Skip to main content Smithsonian Institution

Search Results

Collections Search Center
6 documents - page 1 of 1

Oral history interview with Kurt Weiser, 2006 May 22

Interviewee:
Weiser, Kurt D., 1950-  Search this
Interviewer:
Held, Peter, 1951-  Search this
Subject:
Coleman, Thomas  Search this
Babu, Victor  Search this
Hensley, Rick  Search this
Rice, Jackie  Search this
Labow, Ed  Search this
Stevenson, John  Search this
Archie Bray Foundation  Search this
Kansas City Art Institute  Search this
Interlochen Arts Academy (Interlochen, Mich.)  Search this
Nanette L. Laitman Documentation Project for Craft and Decorative Arts in America  Search this
Type:
Sound recordings
Interviews
Citation:
Quotes and excerpts must be cited as follows: Oral history interview with Kurt Weiser, 2006 May 22. Archives of American Art, Smithsonian Institution.
Topic:
Ceramics -- Technique  Search this
Ceramics -- Study and teaching  Search this
Decorative arts  Search this
Ceramics  Search this
Theme:
Craft  Search this
Record number:
(DSI-AAA_CollID)13585
(DSI-AAA_SIRISBib)258740
AAA_collcode_weiser06
Theme:
Craft
Data Source:
Archives of American Art
EDAN-URL:
edanmdm:AAADCD_oh_258740
Online Media:

Oral history interview with Al Qöyawayma, 2010 March 30-31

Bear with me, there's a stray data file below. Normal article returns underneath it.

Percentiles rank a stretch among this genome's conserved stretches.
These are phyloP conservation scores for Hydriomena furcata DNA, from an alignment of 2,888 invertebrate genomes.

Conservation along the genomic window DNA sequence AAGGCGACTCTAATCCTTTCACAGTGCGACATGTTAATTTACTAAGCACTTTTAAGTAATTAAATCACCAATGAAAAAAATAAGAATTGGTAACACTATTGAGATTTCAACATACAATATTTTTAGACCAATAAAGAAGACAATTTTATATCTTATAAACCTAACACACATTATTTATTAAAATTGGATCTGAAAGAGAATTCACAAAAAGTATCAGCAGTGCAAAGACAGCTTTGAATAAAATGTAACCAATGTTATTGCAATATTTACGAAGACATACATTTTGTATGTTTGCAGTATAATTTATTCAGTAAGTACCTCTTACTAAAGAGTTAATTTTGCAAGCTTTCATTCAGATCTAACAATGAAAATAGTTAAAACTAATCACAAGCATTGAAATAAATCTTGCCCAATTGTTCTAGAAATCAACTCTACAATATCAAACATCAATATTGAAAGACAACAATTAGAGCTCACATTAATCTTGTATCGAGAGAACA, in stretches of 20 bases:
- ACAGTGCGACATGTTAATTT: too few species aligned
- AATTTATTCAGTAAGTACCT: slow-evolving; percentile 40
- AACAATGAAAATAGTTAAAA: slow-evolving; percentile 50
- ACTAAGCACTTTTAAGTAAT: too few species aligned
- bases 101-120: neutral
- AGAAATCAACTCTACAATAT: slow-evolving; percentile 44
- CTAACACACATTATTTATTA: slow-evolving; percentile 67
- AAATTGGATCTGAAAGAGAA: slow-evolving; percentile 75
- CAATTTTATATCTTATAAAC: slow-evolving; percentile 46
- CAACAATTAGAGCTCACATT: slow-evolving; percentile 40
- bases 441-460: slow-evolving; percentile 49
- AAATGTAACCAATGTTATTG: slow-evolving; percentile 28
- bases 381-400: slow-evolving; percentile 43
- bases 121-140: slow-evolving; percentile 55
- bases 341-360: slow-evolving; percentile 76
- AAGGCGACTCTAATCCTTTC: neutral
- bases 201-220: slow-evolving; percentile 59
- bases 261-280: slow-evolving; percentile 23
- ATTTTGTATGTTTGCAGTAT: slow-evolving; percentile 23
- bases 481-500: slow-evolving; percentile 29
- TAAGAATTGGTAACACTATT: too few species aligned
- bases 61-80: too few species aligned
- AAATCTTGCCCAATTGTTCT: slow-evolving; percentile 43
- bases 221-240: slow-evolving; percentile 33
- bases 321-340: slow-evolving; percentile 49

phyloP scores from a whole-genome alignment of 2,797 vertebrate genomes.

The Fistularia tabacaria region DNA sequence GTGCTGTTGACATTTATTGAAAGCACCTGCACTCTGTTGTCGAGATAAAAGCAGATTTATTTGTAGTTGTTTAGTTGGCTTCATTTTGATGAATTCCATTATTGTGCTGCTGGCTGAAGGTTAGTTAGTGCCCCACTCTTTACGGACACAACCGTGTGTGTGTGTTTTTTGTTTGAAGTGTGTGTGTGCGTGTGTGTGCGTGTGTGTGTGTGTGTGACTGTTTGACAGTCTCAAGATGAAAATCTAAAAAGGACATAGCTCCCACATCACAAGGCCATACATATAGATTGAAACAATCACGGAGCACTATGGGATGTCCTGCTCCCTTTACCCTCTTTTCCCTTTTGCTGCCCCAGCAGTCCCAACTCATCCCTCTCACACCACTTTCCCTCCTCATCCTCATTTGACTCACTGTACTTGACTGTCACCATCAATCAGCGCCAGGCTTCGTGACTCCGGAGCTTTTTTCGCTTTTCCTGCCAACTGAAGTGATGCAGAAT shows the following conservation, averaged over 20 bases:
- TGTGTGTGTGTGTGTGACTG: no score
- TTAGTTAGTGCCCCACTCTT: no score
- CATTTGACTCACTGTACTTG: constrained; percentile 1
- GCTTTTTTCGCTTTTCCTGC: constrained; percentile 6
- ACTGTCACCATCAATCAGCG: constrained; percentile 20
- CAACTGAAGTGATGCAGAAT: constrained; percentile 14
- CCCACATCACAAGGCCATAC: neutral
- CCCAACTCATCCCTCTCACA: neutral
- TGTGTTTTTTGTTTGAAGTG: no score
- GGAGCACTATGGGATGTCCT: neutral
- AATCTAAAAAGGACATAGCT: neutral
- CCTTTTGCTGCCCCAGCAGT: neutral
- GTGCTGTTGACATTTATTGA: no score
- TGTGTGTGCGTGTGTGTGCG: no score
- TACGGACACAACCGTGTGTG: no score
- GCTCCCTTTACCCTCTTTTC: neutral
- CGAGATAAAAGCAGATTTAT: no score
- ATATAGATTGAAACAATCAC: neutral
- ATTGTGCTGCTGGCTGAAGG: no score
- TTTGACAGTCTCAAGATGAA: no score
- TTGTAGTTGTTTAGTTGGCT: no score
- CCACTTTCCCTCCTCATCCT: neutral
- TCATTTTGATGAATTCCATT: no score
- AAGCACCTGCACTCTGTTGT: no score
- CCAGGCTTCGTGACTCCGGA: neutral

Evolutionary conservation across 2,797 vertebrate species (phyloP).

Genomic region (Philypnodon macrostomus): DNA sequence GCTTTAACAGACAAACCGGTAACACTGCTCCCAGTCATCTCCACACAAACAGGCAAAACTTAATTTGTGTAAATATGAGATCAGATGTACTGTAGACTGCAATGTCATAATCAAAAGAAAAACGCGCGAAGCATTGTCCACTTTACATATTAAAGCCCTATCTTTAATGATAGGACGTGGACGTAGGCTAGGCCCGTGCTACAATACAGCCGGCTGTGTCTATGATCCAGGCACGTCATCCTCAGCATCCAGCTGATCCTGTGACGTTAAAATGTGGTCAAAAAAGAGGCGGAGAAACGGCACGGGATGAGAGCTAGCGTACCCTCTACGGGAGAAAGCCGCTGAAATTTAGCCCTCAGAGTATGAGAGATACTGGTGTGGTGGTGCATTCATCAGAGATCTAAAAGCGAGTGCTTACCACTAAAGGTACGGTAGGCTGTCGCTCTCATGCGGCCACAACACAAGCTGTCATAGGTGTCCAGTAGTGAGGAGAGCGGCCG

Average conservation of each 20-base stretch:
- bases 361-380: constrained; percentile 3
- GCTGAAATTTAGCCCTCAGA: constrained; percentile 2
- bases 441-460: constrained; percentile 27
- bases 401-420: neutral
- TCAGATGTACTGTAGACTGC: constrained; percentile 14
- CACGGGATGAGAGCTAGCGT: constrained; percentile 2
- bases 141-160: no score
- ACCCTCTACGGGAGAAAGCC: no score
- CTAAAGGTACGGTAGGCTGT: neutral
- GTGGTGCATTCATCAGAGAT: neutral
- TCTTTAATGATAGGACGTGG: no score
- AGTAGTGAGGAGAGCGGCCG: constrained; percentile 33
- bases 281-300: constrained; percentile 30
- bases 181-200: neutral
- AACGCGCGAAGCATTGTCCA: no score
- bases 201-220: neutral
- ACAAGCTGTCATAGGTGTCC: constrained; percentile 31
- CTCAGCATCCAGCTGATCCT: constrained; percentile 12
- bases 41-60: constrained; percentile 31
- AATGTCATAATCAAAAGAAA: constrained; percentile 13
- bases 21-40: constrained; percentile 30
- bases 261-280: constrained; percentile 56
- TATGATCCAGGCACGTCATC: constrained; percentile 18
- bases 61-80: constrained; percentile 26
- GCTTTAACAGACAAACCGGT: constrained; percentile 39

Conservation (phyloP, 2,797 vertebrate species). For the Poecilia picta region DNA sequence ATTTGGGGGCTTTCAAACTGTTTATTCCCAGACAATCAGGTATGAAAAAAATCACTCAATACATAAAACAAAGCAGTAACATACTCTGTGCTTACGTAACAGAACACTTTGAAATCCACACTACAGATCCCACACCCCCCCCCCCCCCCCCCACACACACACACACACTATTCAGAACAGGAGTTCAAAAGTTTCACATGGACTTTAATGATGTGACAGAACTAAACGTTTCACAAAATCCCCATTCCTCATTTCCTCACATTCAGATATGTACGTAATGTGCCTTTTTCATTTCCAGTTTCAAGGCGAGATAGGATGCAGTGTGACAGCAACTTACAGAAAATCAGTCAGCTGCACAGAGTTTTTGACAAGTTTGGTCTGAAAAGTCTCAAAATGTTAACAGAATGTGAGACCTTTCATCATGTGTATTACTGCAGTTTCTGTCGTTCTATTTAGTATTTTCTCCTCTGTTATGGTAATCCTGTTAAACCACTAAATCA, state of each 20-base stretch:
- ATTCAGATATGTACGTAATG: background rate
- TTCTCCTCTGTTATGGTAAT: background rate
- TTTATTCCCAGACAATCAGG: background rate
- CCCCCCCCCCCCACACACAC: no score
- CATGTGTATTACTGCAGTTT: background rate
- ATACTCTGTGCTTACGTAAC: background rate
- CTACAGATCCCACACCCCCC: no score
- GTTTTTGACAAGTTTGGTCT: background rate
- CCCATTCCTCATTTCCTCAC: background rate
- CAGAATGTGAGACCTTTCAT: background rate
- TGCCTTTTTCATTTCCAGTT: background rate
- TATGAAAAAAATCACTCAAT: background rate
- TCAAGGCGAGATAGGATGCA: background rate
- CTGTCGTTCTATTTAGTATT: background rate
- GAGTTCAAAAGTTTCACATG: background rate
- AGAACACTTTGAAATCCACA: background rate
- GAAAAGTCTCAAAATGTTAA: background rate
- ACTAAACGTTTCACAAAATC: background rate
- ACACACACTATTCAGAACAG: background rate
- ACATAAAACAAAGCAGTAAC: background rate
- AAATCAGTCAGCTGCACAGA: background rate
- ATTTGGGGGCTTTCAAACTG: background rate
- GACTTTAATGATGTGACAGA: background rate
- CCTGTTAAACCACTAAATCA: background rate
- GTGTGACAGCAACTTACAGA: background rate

Interviewee:
Qöyawayma, Al, 1938-  Search this
Interviewer:
Riedel, Mija, 1958-  Search this
Subject:
Nanette L. Laitman Documentation Project for Craft and Decorative Arts in America  Search this
Type:
Sound recordings
Interviews
Citation:
Quotes and excerpts must be cited as follows: Oral history interview with Al Qöyawayma, 2010 March 30-31. Archives of American Art, Smithsonian Institution.
Topic:
Engineers -- Arizona -- Interviews  Search this
Hopi artists -- Arizona -- Interviews  Search this
Potters -- Arizona -- Interviews  Search this
Sculptors -- Arizona -- Interviews  Search this
Theme:
Native American  Search this
Record number:
(DSI-AAA_CollID)15789
(DSI-AAA_SIRISBib)288760
AAA_collcode_qyaway10
Theme:
Native American
Data Source:
Archives of American Art
EDAN-URL:
edanmdm:AAADCD_oh_288760
Online Media:

Oral history interview with Al Qöyawayma

Interviewee:
Qöyawayma, Al, 1938-  Search this
Interviewer:
Riedel, Mija, 1958-  Search this
Creator:
Nanette L. Laitman Documentation Project for Craft and Decorative Arts in America  Search this
Names:
Nanette L. Laitman Documentation Project for Craft and Decorative Arts in America  Search this
Extent:
153 Pages (Transcript)
Type:
Collection descriptions
Archival materials
Pages
Sound recordings
Interviews
Date:
2010 March 30-31
Scope and Contents:
An interview of Al Qöyawayma conducted 2010 March 30 and 31, by Mija Riedel, for the Archives of American Art's Nanette L. Laitman Documentation Project for Craft and Decorative Arts in America, at Qöyawayma's home and studio, in Prescott, Arizona.